When I first started blogging I penned a humorous essay that poked fun at cloth diapers. In it I described one particularly unpleasant experience with changing my son. I painted a vivid picture of a flustered mother, of frustration with how much I was supposed to enjoy this gross task, of how expensive it was and the irony of finding myself scrubbing poop off of a $30 piece of fabric while bent over a toilet. I hit publish and to my astonishment that story went gangbusters.
That piece drew the attention of local cloth diapering moms, who I would describe as “fanatical”. They tore me a new one in the comments section. They dragged my article and my name through the mud on their blogs and on a local store’s website. I was vilified by a group of people who think of cloth diapering as something akin to a religion and I could not fathom why anyone would be upset over humor.
I drew both laughs and ire with my silly little story. The next day I was so horrified by the vitriol and personal attacks over a humor essay that I almost quit writing. I didn’t post anything else on my blog for nearly two weeks. Instead I hid offline and licked my wounds.
What I could not have known then – because I had to learn it – is that becoming a loyal writer requires one to develop thick skin. I’m not talking about this “fake it till you make it” stuff when writers say they don’t care about trolls but then obsess over the negative feedback. I am talking about truly developing a personal philosophy of driven focus to succeed despite negativity, rejection, professional setbacks, writer’s block, bad luck, lack of support, or low stats.'Becoming a loyal writer requires one to develop thick skin' @housewife_plus Click To Tweet
When you start writing every day, when you send out your work for publication at a regular clip, you will quickly find your fair share of rejection. Rejection will look like horrible reach on Facebook, or few clicks, likes, shares, and comments. It will look like nasty comments from trolls or total radio silence because folks just didn’t respond. It will look like not getting published by that site you applied to. It will look like someone ripping off your idea and getting an enormous positive response when you got almost no response.
While it is tempting to think of rejection as something of a black hole that sucks the creative life force out of you, it is really and truly an opportunity to grow; an opportunity that most writers fail to recognize.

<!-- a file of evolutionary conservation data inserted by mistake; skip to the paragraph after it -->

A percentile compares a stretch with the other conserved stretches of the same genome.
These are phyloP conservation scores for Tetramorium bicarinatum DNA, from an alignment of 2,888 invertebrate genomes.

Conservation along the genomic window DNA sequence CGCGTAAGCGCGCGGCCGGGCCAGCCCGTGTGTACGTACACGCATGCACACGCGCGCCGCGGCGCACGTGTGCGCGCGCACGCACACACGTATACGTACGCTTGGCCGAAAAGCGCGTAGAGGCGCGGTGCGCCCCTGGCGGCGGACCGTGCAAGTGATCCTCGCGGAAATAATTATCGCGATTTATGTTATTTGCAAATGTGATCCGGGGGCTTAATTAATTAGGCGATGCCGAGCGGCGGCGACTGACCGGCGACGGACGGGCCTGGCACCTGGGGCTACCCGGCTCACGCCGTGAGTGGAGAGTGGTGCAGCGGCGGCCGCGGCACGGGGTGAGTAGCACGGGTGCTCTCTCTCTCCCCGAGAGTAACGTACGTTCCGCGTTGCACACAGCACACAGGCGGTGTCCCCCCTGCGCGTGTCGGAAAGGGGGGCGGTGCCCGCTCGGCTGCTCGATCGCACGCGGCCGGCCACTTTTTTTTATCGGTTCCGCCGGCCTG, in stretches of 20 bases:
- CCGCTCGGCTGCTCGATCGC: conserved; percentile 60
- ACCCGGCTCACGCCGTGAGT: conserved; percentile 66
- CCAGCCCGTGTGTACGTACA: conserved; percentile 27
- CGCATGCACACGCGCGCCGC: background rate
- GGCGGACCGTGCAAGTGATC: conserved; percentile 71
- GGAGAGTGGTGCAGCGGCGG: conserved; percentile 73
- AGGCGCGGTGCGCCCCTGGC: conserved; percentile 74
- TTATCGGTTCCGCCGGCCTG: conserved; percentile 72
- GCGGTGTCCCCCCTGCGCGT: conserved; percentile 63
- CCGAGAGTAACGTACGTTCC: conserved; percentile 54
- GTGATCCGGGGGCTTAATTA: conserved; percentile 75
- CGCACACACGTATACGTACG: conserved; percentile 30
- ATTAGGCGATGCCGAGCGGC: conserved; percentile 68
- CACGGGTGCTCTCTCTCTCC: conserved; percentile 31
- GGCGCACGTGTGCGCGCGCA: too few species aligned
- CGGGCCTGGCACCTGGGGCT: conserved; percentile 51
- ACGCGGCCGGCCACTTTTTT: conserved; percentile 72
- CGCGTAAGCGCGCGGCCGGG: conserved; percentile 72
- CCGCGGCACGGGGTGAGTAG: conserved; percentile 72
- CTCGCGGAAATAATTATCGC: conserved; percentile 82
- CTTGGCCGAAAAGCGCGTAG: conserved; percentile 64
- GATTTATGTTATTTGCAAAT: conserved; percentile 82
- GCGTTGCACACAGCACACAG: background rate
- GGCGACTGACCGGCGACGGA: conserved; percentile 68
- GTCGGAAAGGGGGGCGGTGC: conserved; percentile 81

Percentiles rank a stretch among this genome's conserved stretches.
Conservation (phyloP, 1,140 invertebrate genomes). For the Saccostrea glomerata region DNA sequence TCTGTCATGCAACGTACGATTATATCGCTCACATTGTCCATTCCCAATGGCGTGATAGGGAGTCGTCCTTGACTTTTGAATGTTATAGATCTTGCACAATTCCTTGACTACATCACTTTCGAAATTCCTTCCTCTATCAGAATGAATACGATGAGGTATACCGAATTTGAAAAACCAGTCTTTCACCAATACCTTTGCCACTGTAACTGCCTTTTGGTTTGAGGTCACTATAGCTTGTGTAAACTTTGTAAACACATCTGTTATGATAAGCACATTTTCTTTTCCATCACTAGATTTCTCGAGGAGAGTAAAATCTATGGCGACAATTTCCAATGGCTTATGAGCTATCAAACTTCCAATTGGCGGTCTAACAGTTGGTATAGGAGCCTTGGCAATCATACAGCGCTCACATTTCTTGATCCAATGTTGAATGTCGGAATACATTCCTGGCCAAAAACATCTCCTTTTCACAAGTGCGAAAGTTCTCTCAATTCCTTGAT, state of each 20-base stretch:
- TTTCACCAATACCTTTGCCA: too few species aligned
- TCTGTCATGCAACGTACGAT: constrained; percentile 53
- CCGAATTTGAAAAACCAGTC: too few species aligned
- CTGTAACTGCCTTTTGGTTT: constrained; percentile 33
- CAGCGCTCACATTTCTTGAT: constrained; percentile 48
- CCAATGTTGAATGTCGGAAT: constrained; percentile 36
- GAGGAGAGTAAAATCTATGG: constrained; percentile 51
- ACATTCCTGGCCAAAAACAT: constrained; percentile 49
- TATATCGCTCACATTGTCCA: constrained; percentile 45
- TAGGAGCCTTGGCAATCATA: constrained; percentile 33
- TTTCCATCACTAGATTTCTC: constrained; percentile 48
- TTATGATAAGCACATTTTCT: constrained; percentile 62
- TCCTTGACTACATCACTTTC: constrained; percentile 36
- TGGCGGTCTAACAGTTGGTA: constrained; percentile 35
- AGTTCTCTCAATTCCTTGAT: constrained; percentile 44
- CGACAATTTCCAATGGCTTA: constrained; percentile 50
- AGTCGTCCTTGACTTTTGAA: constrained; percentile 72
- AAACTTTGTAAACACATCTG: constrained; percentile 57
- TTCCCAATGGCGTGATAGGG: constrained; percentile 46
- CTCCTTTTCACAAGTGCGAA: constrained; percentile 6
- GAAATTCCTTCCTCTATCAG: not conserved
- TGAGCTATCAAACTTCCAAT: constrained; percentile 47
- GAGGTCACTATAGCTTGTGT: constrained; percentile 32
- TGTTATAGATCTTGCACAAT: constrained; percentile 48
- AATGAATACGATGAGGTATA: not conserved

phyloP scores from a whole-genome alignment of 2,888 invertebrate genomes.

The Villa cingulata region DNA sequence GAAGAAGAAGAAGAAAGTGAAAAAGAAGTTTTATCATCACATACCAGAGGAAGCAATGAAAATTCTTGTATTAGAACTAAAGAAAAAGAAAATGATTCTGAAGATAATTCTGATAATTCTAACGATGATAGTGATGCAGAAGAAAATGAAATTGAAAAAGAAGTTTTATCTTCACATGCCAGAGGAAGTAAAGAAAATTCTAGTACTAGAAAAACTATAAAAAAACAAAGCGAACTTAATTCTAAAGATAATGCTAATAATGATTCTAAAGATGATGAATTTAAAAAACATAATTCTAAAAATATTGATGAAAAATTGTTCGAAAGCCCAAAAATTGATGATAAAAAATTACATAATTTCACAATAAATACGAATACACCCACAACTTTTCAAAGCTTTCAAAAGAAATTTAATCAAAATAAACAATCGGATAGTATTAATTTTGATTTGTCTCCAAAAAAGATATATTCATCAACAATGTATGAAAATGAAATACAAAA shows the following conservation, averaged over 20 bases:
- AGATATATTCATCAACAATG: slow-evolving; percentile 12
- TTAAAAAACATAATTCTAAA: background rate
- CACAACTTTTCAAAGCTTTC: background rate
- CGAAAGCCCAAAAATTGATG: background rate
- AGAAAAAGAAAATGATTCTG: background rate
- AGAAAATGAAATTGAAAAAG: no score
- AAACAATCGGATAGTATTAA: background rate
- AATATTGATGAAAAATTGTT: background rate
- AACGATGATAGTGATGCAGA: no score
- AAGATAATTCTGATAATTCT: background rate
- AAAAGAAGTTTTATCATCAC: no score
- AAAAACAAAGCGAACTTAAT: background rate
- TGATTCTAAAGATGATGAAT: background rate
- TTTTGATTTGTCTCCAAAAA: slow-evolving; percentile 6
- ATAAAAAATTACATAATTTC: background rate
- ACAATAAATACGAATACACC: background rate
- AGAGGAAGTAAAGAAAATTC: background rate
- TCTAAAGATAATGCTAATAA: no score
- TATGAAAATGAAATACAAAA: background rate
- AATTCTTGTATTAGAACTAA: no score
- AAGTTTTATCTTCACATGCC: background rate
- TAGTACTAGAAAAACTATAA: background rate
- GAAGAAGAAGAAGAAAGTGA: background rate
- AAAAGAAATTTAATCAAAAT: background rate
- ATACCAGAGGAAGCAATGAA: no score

Thomas Edison once said that, “Opportunity is missed by most people because it is dressed in overalls and looks like work.” As a writer this quote has become my personal and professional mantra. Every single day I put on my imaginary overalls and I belly up to the computer desk where I pound out as close to 2,000 words as I can get. I cut and paste and shift and delete. I reword, cross out, cuss out, mutter at, and rewrite entire sections of work. I send that work out for publication. For every five pieces I send out, I get three rejections. Sometimes more. Having thick skin tells me that those rejections are not trash; they are not horrible works representing a horrible writer. Those rejected pieces are opportunities for other publications or projects.
When I publish work on big sites that have well-known comment sections where folks love to make a sport out of slaying the writer, I do not crumble and sing woe is me! I take screen shots of the absolute best troll comments and share them with my writer friends. I watch my engagement shoot through the roof. If my ego is feeling shaky then I ignore the comments entirely because reading them will not help develop thicker skin in that moment.
RELATED: Overcoming Rejection Paralysis
The beauty of having thick skin is that all of the negativity that once shook my foundation as a writer now sounds like nothing more than white noise. Rejection in its many forms is an opportunity for me to expand my professional reach or experiment with my writing style.
The best way to start building up your thick skin is to find writers around you who have more experience developing their thick skin. Talk to them. Listen to them. Build a tribe of support with these gifted people because they can teach you through encouragement and example how to ignore the bad and stay focused on the good.
Anytime your work is met with rejection – in whichever of it’s 83 shapes and sizes – remember that rejection is not a measure of self-worth, but rather an opportunity to put on your overalls and get back to work.